As previously reported on Conduit Street, a MACo 2018 Summer Conference panel offered various perspectives on the future of Smart Growth and the pending state development plan “A Better Maryland.” A Daily Record article (2018-08-17) also covered the event and included the perspective of Maryland Delegate Stephen Lafferty, who moderated the panel and is chair of the Environment Subcommittee of the House Environment and Transportation Committee.
A Better Maryland is set replace the State’s now defunct development plan “PlanMaryland.” In the article, Lafferty argued that A Better Maryland needed to take a top down approach and include mandates on local governments. From the article:
Lafferty said any plan created next year will be scrutinized by lawmakers and that mandates may be unavoidable. He said the Better Maryland plan “may be lighter than what I think is needed.”
“It has to be top down,” said Lafferty. (The state) has to say, ‘You guys have to address these issues, you have to address climate change.’ We have to find a different balance, and it’s not going to be easy.”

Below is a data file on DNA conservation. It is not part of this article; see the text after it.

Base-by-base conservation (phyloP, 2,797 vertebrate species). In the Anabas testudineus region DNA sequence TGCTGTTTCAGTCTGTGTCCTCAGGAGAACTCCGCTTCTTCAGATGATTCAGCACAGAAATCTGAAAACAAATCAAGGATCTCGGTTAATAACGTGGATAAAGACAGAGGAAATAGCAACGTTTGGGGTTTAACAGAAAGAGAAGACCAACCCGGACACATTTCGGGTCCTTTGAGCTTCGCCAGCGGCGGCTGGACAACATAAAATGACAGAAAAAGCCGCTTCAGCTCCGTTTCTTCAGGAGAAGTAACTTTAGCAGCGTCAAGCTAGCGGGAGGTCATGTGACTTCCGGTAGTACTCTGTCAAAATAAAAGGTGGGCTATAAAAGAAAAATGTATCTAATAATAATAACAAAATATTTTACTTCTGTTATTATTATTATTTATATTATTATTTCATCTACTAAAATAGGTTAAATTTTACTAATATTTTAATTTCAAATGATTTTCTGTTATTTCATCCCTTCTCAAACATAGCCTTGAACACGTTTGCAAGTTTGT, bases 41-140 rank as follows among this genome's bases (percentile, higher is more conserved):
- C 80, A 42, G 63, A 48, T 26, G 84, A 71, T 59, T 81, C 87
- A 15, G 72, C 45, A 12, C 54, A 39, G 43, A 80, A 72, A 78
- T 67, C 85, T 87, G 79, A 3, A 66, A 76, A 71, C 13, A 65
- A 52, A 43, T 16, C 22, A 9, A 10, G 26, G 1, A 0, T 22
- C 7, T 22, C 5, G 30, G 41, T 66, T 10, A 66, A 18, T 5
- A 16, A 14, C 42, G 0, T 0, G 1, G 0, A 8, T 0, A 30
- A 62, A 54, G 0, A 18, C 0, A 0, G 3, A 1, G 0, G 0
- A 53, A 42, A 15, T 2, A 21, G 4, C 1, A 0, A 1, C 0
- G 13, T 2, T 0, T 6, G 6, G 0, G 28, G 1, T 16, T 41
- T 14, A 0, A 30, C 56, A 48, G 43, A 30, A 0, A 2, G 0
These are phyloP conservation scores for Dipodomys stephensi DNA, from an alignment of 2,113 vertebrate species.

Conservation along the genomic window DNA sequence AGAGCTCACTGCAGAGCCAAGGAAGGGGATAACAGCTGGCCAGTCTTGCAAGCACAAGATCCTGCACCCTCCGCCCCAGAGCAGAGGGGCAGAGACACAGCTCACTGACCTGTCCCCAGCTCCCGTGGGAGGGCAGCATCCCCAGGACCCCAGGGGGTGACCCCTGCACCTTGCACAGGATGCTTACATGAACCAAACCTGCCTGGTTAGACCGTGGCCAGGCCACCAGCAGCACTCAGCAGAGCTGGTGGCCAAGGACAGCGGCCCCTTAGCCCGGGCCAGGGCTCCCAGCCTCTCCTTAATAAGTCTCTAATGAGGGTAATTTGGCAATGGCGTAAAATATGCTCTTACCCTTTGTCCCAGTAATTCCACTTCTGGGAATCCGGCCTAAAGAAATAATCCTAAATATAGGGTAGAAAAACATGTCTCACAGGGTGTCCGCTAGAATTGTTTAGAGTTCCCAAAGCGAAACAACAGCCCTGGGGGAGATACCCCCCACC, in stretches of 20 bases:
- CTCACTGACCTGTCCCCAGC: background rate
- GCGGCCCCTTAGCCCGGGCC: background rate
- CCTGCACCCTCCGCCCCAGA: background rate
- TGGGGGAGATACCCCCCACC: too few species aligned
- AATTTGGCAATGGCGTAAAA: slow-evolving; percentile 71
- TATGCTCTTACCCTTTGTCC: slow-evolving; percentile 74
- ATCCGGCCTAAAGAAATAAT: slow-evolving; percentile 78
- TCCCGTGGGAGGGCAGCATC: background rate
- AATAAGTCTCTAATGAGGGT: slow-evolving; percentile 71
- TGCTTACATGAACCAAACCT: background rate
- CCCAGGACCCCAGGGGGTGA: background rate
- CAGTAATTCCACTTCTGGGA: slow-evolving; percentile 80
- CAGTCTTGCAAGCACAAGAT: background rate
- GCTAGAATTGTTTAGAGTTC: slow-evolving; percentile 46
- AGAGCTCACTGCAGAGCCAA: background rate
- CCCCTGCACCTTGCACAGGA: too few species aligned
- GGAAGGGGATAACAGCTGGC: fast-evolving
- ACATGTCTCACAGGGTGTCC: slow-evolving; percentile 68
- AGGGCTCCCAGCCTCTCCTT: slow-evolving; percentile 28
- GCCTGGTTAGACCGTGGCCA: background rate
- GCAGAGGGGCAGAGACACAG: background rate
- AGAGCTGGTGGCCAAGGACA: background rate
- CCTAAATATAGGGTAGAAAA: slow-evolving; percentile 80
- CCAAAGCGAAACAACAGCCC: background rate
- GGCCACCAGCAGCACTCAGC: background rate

Lafferty also defended PlanMaryland and argued that focusing on urban areas was important because that’s where the majority of the state’s population lives. Lafferty’s urban area comments were in response to comments made during the presentation by Maryland Special Secretary of Smart Growth Wendi Peters that focused more rural areas.
MACo supported the aspects of PlanMaryland that included better coordination between State agencies on land use and project decisions (horizontal integration) and criticized the aspects of the plan that created a more top-down planning approach and added another layer of planning designations over the existing planning framework. Ultimately, only a very small percentage of counties and municipalities undertook the PlanMaryland designation process.
The article also summarized the comments of the three panelists on “A Better Maryland.” The panelists included Peters, National Center for Smart Growth Executive Director Gerrit Knaap, and Garrett County Planner Director Deborah Carpenter.